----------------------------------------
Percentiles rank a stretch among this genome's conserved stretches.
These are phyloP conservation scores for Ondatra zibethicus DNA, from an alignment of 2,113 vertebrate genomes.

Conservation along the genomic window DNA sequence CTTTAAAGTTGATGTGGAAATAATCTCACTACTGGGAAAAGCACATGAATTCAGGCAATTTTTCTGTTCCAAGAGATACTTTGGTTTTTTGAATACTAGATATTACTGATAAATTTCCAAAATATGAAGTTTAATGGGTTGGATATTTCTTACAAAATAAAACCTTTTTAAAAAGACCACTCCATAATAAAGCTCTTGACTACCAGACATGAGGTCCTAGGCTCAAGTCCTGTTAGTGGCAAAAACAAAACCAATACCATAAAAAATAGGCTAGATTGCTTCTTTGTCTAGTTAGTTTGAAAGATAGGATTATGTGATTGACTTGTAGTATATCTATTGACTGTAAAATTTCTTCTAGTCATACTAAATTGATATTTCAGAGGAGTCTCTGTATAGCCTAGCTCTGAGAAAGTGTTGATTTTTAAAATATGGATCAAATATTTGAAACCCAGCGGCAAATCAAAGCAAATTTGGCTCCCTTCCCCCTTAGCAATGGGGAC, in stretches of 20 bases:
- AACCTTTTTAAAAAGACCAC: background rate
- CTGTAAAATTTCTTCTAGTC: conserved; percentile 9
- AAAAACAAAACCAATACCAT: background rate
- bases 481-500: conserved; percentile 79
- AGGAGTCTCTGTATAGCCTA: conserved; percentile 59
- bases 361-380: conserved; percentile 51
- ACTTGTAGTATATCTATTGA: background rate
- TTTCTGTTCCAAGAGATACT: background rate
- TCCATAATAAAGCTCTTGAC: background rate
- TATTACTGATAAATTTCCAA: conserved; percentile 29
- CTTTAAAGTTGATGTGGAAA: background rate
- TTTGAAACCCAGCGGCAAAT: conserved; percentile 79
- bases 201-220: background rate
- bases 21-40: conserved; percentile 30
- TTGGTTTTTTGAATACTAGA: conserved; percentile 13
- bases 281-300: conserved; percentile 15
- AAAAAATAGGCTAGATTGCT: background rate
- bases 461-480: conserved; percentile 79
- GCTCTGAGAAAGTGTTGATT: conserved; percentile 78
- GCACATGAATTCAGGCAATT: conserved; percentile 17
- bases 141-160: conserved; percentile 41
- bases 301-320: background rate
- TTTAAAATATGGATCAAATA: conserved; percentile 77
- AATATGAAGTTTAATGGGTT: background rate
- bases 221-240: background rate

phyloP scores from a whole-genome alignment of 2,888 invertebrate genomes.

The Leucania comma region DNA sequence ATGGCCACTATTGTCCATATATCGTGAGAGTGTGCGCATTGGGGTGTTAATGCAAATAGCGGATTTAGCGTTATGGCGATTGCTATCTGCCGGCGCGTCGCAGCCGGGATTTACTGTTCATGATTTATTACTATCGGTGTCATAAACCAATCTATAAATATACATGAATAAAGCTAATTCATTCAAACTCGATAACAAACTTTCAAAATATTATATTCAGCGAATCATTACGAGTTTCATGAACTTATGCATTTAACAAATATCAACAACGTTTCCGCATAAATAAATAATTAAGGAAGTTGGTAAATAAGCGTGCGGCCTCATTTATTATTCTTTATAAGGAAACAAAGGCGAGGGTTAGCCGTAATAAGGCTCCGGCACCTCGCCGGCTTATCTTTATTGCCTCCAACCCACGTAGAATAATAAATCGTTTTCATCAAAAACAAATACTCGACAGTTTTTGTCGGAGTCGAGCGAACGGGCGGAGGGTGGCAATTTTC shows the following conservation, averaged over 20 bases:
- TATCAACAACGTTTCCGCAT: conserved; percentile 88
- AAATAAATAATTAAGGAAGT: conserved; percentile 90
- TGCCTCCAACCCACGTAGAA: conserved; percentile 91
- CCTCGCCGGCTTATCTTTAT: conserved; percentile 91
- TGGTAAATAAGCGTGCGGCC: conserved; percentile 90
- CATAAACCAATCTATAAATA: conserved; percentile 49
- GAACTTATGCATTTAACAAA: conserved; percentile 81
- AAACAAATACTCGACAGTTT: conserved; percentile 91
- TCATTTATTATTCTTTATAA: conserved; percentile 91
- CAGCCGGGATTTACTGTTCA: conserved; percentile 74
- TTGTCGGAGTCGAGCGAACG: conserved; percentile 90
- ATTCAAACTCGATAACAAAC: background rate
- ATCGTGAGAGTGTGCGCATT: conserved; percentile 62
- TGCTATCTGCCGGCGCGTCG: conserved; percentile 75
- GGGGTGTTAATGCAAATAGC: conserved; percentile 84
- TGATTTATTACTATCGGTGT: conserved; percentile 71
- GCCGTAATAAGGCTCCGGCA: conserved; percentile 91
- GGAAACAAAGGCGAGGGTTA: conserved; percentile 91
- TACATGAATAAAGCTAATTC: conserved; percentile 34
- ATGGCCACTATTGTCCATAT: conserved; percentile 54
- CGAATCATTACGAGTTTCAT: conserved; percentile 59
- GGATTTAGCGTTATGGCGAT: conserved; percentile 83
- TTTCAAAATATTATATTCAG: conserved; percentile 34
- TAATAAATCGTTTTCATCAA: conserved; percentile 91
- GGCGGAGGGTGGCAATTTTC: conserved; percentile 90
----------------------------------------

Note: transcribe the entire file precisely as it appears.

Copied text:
Percentiles rank a stretch among this genome's conserved stretches.
These are phyloP conservation scores for Ondatra zibethicus DNA, from an alignment of 2,113 vertebrate genomes.

Conservation along the genomic window DNA sequence CTTTAAAGTTGATGTGGAAATAATCTCACTACTGGGAAAAGCACATGAATTCAGGCAATTTTTCTGTTCCAAGAGATACTTTGGTTTTTTGAATACTAGATATTACTGATAAATTTCCAAAATATGAAGTTTAATGGGTTGGATATTTCTTACAAAATAAAACCTTTTTAAAAAGACCACTCCATAATAAAGCTCTTGACTACCAGACATGAGGTCCTAGGCTCAAGTCCTGTTAGTGGCAAAAACAAAACCAATACCATAAAAAATAGGCTAGATTGCTTCTTTGTCTAGTTAGTTTGAAAGATAGGATTATGTGATTGACTTGTAGTATATCTATTGACTGTAAAATTTCTTCTAGTCATACTAAATTGATATTTCAGAGGAGTCTCTGTATAGCCTAGCTCTGAGAAAGTGTTGATTTTTAAAATATGGATCAAATATTTGAAACCCAGCGGCAAATCAAAGCAAATTTGGCTCCCTTCCCCCTTAGCAATGGGGAC, in stretches of 20 bases:
- AACCTTTTTAAAAAGACCAC: background rate
- CTGTAAAATTTCTTCTAGTC: conserved; percentile 9
- AAAAACAAAACCAATACCAT: background rate
- bases 481-500: conserved; percentile 79
- AGGAGTCTCTGTATAGCCTA: conserved; percentile 59
- bases 361-380: conserved; percentile 51
- ACTTGTAGTATATCTATTGA: background rate
- TTTCTGTTCCAAGAGATACT: background rate
- TCCATAATAAAGCTCTTGAC: background rate
- TATTACTGATAAATTTCCAA: conserved; percentile 29
- CTTTAAAGTTGATGTGGAAA: background rate
- TTTGAAACCCAGCGGCAAAT: conserved; percentile 79
- bases 201-220: background rate
- bases 21-40: conserved; percentile 30
- TTGGTTTTTTGAATACTAGA: conserved; percentile 13
- bases 281-300: conserved; percentile 15
- AAAAAATAGGCTAGATTGCT: background rate
- bases 461-480: conserved; percentile 79
- GCTCTGAGAAAGTGTTGATT: conserved; percentile 78
- GCACATGAATTCAGGCAATT: conserved; percentile 17
- bases 141-160: conserved; percentile 41
- bases 301-320: background rate
- TTTAAAATATGGATCAAATA: conserved; percentile 77
- AATATGAAGTTTAATGGGTT: background rate
- bases 221-240: background rate

phyloP scores from a whole-genome alignment of 2,888 invertebrate genomes.

The Leucania comma region DNA sequence ATGGCCACTATTGTCCATATATCGTGAGAGTGTGCGCATTGGGGTGTTAATGCAAATAGCGGATTTAGCGTTATGGCGATTGCTATCTGCCGGCGCGTCGCAGCCGGGATTTACTGTTCATGATTTATTACTATCGGTGTCATAAACCAATCTATAAATATACATGAATAAAGCTAATTCATTCAAACTCGATAACAAACTTTCAAAATATTATATTCAGCGAATCATTACGAGTTTCATGAACTTATGCATTTAACAAATATCAACAACGTTTCCGCATAAATAAATAATTAAGGAAGTTGGTAAATAAGCGTGCGGCCTCATTTATTATTCTTTATAAGGAAACAAAGGCGAGGGTTAGCCGTAATAAGGCTCCGGCACCTCGCCGGCTTATCTTTATTGCCTCCAACCCACGTAGAATAATAAATCGTTTTCATCAAAAACAAATACTCGACAGTTTTTGTCGGAGTCGAGCGAACGGGCGGAGGGTGGCAATTTTC shows the following conservation, averaged over 20 bases:
- TATCAACAACGTTTCCGCAT: conserved; percentile 88
- AAATAAATAATTAAGGAAGT: conserved; percentile 90
- TGCCTCCAACCCACGTAGAA: conserved; percentile 91
- CCTCGCCGGCTTATCTTTAT: conserved; percentile 91
- TGGTAAATAAGCGTGCGGCC: conserved; percentile 90
- CATAAACCAATCTATAAATA: conserved; percentile 49
- GAACTTATGCATTTAACAAA: conserved; percentile 81
- AAACAAATACTCGACAGTTT: conserved; percentile 91
- TCATTTATTATTCTTTATAA: conserved; percentile 91
- CAGCCGGGATTTACTGTTCA: conserved; percentile 74
- TTGTCGGAGTCGAGCGAACG: conserved; percentile 90
- ATTCAAACTCGATAACAAAC: background rate
- ATCGTGAGAGTGTGCGCATT: conserved; percentile 62
- TGCTATCTGCCGGCGCGTCG: conserved; percentile 75
- GGGGTGTTAATGCAAATAGC: conserved; percentile 84
- TGATTTATTACTATCGGTGT: conserved; percentile 71
- GCCGTAATAAGGCTCCGGCA: conserved; percentile 91
- GGAAACAAAGGCGAGGGTTA: conserved; percentile 91
- TACATGAATAAAGCTAATTC: conserved; percentile 34
- ATGGCCACTATTGTCCATAT: conserved; percentile 54
- CGAATCATTACGAGTTTCAT: conserved; percentile 59
- GGATTTAGCGTTATGGCGAT: conserved; percentile 83
- TTTCAAAATATTATATTCAG: conserved; percentile 34
- TAATAAATCGTTTTCATCAA: conserved; percentile 91
- GGCGGAGGGTGGCAATTTTC: conserved; percentile 90